Street fest celebrates youth talent

Breakdancer Hong10 is one of eight judges at the Big Bang Super Street Dance Festival.
Breakdancer Hong10 is one of eight judges at the Big Bang Super Street Dance Festival. PHOTO: SINGAPORE STREET FESTIVAL 2017

The Singapore Street Festival features myriad arts, music and sports events for the young

Urban street football, breakdance and a Japanese rock music event are among the highlights of the 16th Singapore Street Festival, which kicked off on Sunday outside Bugis Junction.

The festival, which runs until July 9, aims to encourage youth to explore their talents through myriad arts, music and sports events.

Its central theme is Unchartered - a concept which founder Annie Pek, 61, says is a call to action.

"I want to challenge youth to try new things they've never done before and to think of their next steps as people and performers. Local artists such as Dick Lee and JJ Lin renew themselves all the time - what are the millennials looking forward to?"

The events will take place at various venues such as *Scape and Raffles City. About 2,000 performers are expected this year.

Festival activities include competitions such as the Big Bang Super Street Dance Festival, in which breakdancers pit their skills against one another in dance moves such as popping and locking.

South Korean breakdancer Hong10, a two-time winner of international breakdancing competition Redbull BC One, will be on the panel of judges. The event, which takes place on June 30 and July 2, will be held at *Scape.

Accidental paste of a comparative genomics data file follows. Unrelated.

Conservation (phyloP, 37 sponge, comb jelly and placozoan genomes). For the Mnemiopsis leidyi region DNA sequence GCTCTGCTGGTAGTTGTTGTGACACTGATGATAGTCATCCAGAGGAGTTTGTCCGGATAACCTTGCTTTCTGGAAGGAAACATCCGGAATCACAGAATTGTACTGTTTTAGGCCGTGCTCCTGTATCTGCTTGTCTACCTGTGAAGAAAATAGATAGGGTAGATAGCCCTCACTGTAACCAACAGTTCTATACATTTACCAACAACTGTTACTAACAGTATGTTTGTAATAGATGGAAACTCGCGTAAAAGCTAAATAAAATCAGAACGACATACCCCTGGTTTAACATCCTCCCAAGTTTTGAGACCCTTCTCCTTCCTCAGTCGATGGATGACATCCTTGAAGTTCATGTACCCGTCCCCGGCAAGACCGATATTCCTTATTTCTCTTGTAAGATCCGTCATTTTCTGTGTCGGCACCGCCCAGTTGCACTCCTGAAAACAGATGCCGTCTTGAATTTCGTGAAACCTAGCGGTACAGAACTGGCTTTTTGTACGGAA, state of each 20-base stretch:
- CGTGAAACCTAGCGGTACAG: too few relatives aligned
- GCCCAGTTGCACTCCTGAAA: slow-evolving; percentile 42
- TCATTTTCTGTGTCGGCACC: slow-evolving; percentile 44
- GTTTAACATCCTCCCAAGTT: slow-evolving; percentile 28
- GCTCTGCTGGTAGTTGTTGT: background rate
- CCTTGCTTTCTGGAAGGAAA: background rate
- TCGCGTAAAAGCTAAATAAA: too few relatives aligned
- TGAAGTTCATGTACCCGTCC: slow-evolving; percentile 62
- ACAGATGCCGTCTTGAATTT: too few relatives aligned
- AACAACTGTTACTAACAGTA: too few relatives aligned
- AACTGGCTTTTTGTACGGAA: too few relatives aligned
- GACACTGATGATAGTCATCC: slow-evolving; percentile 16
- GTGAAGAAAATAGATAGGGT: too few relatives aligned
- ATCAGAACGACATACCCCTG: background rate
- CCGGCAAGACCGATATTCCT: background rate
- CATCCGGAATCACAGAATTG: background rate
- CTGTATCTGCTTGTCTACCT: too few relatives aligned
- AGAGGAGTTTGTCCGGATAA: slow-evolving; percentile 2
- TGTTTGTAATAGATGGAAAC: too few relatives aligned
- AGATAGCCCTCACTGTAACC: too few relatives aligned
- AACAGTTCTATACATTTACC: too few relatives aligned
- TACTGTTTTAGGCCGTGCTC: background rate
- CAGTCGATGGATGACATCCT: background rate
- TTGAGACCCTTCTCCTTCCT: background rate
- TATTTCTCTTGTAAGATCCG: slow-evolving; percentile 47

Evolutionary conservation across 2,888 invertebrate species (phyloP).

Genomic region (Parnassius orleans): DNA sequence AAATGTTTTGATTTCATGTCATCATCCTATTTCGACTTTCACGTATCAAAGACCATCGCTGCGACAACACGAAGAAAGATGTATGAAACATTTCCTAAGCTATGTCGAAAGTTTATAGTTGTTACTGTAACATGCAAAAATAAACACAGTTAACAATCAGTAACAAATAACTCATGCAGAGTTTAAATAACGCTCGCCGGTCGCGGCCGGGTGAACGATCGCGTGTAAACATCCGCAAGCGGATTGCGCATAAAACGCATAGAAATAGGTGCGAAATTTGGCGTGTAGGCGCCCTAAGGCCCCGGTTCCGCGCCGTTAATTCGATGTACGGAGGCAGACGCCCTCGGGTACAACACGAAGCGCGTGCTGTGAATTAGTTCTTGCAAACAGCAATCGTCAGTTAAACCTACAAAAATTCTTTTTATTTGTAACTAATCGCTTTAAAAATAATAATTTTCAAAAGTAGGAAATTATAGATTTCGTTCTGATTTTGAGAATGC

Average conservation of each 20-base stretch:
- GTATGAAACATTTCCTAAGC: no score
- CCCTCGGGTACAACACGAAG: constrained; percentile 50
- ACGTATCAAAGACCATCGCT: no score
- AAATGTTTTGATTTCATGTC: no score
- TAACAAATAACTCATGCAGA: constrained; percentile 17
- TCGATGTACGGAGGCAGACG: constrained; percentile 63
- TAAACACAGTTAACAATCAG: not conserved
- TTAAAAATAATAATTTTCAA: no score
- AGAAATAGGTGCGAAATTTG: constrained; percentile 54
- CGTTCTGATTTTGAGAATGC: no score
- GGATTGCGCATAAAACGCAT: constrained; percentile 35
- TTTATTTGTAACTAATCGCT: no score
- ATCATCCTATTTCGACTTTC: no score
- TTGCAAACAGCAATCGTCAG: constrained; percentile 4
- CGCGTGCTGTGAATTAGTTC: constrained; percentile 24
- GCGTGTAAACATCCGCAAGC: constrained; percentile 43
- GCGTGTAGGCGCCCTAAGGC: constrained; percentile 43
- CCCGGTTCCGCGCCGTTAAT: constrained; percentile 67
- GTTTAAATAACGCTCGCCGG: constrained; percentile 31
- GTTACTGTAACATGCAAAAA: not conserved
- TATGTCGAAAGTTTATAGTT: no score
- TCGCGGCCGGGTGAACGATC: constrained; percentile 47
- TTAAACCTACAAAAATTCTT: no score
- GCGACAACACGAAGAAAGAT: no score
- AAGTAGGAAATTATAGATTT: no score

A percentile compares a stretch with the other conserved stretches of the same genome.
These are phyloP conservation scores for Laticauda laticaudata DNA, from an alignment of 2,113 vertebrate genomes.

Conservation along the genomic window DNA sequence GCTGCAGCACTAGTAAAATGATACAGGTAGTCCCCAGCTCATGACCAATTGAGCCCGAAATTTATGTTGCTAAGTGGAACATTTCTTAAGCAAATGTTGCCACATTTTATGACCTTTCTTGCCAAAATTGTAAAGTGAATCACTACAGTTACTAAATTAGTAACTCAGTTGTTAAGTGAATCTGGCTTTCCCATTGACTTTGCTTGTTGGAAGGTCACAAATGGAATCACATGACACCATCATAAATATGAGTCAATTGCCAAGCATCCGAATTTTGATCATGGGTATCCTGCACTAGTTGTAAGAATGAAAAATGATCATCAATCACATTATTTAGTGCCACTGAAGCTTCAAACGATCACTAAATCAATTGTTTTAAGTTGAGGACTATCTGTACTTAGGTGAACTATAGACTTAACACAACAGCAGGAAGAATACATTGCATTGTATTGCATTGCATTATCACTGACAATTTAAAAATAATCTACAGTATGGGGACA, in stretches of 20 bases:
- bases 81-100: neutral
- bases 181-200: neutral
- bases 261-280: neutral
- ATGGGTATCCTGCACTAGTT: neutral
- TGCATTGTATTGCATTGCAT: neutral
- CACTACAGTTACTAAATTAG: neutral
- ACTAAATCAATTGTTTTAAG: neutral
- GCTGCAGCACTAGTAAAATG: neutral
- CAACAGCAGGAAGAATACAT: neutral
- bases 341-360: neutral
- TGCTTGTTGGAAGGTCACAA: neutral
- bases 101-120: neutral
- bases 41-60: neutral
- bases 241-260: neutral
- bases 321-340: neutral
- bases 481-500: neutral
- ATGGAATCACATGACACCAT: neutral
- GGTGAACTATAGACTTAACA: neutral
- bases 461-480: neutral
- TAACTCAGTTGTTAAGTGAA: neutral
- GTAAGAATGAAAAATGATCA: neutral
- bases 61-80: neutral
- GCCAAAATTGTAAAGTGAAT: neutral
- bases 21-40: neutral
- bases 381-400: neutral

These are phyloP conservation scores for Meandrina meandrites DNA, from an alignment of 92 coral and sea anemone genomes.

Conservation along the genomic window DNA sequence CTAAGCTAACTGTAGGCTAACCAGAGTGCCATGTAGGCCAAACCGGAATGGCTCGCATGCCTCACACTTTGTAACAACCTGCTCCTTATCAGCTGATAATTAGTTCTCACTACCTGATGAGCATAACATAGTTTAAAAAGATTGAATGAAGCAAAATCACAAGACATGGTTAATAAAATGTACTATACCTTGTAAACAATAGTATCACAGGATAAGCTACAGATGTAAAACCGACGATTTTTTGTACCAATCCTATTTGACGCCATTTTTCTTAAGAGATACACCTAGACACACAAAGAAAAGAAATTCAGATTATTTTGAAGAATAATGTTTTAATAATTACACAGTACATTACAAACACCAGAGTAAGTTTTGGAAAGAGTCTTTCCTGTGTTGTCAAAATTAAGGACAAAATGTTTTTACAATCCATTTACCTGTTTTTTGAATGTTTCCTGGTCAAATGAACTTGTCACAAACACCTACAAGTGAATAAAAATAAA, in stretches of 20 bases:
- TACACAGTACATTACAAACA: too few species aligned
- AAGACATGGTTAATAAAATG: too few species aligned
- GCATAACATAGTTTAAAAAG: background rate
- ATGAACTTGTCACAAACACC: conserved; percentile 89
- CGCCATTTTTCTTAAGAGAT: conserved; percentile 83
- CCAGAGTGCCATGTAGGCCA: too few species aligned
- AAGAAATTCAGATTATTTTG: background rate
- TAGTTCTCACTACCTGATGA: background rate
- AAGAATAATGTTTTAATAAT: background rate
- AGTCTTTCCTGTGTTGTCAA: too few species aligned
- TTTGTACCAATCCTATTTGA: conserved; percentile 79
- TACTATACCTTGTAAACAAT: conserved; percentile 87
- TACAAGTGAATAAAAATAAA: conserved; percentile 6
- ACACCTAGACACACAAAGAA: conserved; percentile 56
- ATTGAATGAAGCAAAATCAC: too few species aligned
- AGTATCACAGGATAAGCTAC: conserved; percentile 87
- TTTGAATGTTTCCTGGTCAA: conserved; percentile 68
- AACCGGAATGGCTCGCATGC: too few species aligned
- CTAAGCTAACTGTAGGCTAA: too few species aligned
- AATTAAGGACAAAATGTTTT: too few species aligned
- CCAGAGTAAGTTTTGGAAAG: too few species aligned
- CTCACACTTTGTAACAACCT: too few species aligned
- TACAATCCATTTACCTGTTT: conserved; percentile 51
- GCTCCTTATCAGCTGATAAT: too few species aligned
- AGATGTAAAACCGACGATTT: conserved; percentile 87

Football fans can look forward to Urban Street Football, where youth battle it out on the field in games of football and panna, an offshoot of traditional football. The event will be held at Bugis Junction today and tomorrow.

In panna, two opposing players try to score as many goals against each other as they can in a minute.

All competitions are open to participants aged 14 to 39.

Other festival highlights include the D'J Party, a music and dance event centred on Japanese culture. The event takes place on June 17 and 18 at the space outside Raffles City and features 40 to 50 performing acts, including home-grown J-rock groups Good Game and Shiranui.

According to event youth leader Jun Yang, 35, this is a record number for the festival.

"Not many places encourage amateur indie bands to try out their styles," he says. "Here, we teach performers what to look out for and I have seen great improvement in many of the youth. The best part about what I do is seeing people perform and being happy."

• The Singapore Street Festival 2017 is on until July 9. For more details, go to singaporestreetfestival.com. For inquiries, e-mail Annie Pek at annpek2011@gmail.com

A version of this article appeared in the print edition of The Straits Times on June 10, 2017, with the headline 'Celebrate youth talent'. Print Edition | Subscribe